For investors, February is starting out just as rough as January.
U.S. stocks tumbled Monday, pushing the Dow Jones industrial average down more than 325 points after reports of sluggish U.S growth added to investor worries about the global economy. The slump follows the Dow's worst January performance since 2009.
The market stumbled from the get-go, with U.S. markets opening lower after declines in European and Japanese indexes. Then it quickly turned into a slide as a spate of discouraging economic data on manufacturing, auto sales and construction spending poured in.
By late afternoon, the sell-off accelerated further, bringing the Dow down more than 7 percent for the year. The S&P 500 index is down more than 5 percent on the year.
Some stock watchers took the market's decline in stride. They considered it a necessary recalibration following the market's record highs at the end of last year.
“It's a bit painful for investors to see the equities markets drop as they have, but this is healthy for this market,” said Chris Gaffney, a senior market strategist at EverBank. “We've been almost 2½ years without a 10 percent correction. So we're still in that healthy correction, if you will.”
All told, the Dow tumbled 326.05 points, or 2.1 percent, to 15,372.80. It fell as much as 342 points earlier in the afternoon. The Standard & Poor's 500 index lost 40.70 points, or 2.3 percent, to 1,741.89. The Nasdaq composite dropped 106.92 points, or 2.6 percent, to 3,996.96.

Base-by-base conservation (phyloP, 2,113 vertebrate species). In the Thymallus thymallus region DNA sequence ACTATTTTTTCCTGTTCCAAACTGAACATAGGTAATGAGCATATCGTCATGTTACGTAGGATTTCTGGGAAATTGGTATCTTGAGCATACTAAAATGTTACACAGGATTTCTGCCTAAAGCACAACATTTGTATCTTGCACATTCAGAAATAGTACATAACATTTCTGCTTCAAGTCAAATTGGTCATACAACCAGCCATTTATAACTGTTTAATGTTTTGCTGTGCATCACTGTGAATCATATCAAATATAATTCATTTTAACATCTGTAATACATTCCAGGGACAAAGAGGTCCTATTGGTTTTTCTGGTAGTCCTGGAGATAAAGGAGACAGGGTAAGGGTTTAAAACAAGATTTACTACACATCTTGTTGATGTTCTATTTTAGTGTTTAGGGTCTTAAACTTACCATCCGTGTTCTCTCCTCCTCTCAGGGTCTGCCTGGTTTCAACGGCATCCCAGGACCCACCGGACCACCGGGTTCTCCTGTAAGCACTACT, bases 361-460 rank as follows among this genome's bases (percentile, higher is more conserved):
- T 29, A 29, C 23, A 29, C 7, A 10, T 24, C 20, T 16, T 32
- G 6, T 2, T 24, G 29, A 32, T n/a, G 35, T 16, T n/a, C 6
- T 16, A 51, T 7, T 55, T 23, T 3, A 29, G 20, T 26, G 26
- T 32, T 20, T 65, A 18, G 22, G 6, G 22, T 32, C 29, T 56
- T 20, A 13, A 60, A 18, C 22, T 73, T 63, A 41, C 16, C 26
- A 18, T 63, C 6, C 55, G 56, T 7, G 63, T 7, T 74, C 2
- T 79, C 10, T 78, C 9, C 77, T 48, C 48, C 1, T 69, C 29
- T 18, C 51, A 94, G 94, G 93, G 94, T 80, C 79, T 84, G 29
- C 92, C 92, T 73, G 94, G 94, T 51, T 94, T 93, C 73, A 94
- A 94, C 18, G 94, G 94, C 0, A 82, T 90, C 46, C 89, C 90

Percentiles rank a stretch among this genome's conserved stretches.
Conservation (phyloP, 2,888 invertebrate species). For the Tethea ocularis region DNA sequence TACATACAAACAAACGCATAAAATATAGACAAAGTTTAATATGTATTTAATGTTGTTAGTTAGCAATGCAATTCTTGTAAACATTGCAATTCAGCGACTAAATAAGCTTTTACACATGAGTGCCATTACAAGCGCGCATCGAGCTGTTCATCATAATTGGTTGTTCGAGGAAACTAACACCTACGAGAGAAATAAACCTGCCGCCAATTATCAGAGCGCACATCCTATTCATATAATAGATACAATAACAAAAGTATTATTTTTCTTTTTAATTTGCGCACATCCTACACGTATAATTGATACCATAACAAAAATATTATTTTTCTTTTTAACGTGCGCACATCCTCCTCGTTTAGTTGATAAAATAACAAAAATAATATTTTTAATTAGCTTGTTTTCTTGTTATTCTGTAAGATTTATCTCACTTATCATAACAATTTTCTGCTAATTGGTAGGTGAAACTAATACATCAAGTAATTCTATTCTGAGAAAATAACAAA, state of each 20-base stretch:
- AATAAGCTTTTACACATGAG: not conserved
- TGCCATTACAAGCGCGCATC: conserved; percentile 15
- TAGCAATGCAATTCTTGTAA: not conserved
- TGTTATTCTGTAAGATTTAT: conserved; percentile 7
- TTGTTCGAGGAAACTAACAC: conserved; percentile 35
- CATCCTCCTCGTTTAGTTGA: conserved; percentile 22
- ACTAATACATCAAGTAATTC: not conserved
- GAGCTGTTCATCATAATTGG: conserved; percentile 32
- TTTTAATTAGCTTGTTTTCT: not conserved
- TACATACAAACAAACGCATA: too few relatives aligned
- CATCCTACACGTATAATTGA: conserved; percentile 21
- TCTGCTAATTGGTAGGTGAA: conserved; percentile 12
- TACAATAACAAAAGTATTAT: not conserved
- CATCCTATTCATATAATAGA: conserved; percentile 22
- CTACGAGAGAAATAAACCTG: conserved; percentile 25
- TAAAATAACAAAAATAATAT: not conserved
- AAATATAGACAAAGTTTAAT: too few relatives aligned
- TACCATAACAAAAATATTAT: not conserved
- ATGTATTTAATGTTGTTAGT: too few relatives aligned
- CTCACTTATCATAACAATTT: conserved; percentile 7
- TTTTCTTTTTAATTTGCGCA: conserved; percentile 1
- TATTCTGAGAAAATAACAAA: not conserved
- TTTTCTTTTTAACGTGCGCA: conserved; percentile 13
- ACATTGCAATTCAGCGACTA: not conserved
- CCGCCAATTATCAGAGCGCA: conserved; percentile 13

There were signs of worry throughout the market. The VIX index, a measure of stock market volatility, rose to its highest level since December 2012. Investors shifted into U.S. government bonds, pushing yields lower and continuing their sharp decline since the start of the year.
Cold U.S. weather emerged as a common problem for the economy last month.
Investors were discouraged Monday by a private survey showing U.S. manufacturing barely expanded last month as frigid weather delayed shipments of raw materials and caused some factories to shut down. Construction spending rose modestly in December, slowing from healthy gains a month earlier.
Automakers also piled on the disappointing news, as an icy January slowed vehicle purchases.
“Investors had expectations going into 2014 of a much stronger U.S. economic recovery than actually what we're seeing, and we've had to reset our expectations,” Gaffney said.
Fresh signs of weakness in China also weighed on the minds of investors.
An official Chinese manufacturing survey released over the weekend showed factory output grew at a slower rate in January compared with December. The report released on the weekend followed an HSBC survey that showed an outright contraction in manufacturing.
Any signs of slowdown in China's economy can spell bad news because it drives exports and is a key trading partner for developing countries such as South Africa and Indonesia that supply Chinese factories with raw materials.